Conversion of E-Data

Little did William the Conqueror know that when he won the Battle of Hastings in 1066, his victory would have ramifications for protecting computer data.  The Norman Conquest established a system for addressing the theft of chattels that evolved to the present-day cause of action for conversion.  This ancient common law civil remedy has recently… Read More

Economic Espionage Act

FOR CORPORATE America, the Economic Espionage Act is a double-edged sword.  It can be used to protect a company’s intellectual property by prosecuting dishonest competitors who steal a company’s trade secrets, but it can also be used against a company that finds itself with trade secrets belonging to a competitor. Congress enacted the Economic Espionage… Read More

CFAA’S $5,000 Threshold

NEXANS WIRES, a manufacturer of advanced copper and optical fiber wire and cables, sued its direct competitor, Sarkuysan, in federal court in the Southern District of New York alleging that it had “induced” two individuals to engage in economic espionage by stealing computer data belonging to Nexans Wires.  Nexans Wires S.A. v. Sark-USA Inc., 319… Read More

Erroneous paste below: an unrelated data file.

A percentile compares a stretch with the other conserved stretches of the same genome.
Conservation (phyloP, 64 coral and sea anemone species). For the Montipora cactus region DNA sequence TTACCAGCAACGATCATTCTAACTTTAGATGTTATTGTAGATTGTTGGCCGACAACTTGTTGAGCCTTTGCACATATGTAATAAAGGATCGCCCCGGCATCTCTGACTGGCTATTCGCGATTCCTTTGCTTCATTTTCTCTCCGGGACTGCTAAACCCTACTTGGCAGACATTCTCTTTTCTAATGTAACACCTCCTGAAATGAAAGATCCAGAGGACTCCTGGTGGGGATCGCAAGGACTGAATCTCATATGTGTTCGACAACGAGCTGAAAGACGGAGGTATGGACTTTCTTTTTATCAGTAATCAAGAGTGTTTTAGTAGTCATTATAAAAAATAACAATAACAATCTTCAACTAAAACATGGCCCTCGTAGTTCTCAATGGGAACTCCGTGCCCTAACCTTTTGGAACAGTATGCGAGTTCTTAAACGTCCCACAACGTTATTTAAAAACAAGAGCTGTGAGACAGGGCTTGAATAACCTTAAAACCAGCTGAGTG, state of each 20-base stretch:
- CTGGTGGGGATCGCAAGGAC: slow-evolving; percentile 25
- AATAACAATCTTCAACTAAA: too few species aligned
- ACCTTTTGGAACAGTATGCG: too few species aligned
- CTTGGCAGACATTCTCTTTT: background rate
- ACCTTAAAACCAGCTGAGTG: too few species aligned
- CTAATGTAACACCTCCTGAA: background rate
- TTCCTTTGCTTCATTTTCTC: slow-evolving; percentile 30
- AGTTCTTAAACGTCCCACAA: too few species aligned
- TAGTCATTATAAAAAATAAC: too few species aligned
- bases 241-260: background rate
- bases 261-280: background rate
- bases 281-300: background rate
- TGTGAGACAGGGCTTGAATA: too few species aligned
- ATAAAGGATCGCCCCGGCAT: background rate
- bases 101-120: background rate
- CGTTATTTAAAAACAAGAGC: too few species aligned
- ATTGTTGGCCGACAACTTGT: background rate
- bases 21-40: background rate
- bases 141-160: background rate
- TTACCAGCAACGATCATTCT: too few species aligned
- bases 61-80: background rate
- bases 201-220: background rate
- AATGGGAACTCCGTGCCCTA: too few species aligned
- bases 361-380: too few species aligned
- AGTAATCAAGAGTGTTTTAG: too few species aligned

Proving a CFFA Claim

THE FEDERAL Computer Fraud and Abuse Act (CFAA), 18 U.S.C. 1030, et. seq., provides companies with a powerful legal tool to protect their computer data.  As its inclusion in Title 18 demonstrates, the CFAA was originally enacted as a criminal statute in 1984, but was amended in 1994 to provide victims of computer crime with… Read More

E-Discovery Under CFAA

The computer Fraud and Abuse Act, 18 U.S.C. 1030, a federal criminal statute outlawing various computer crimes, provides a civil remedy for companies victimized by a violation of the statute.  The CFAA expressly permits a private company to sue for compensatory damages and injunctive relief.  18 U.S.C. 1030(g).  In this new digital age, the CFAA… Read More

When Workers Steal Data to Use at New Jobs

Title: When Workers Steal Data to Use at New Jobs Description: In response to the economic crisis, companies have downsized, resulting in some terminated employees stealing vital data to improve their job opportunities with a new employer.  In this article for the National Law Journal Nick Akerman takes a look at the state of the… Read More

State Compliance Laws

Title: State Compliance Laws Description: Connecticut, Massachusetts and Nevada recently enacted laws requiring businesses to institute certain compliance measures to secure personal information that can be used to perpetrate identity theft. The Massachusetts law applies to a business located anywhere in the United States that stores or maintains personal information about a Massachusetts resident. This… Read More

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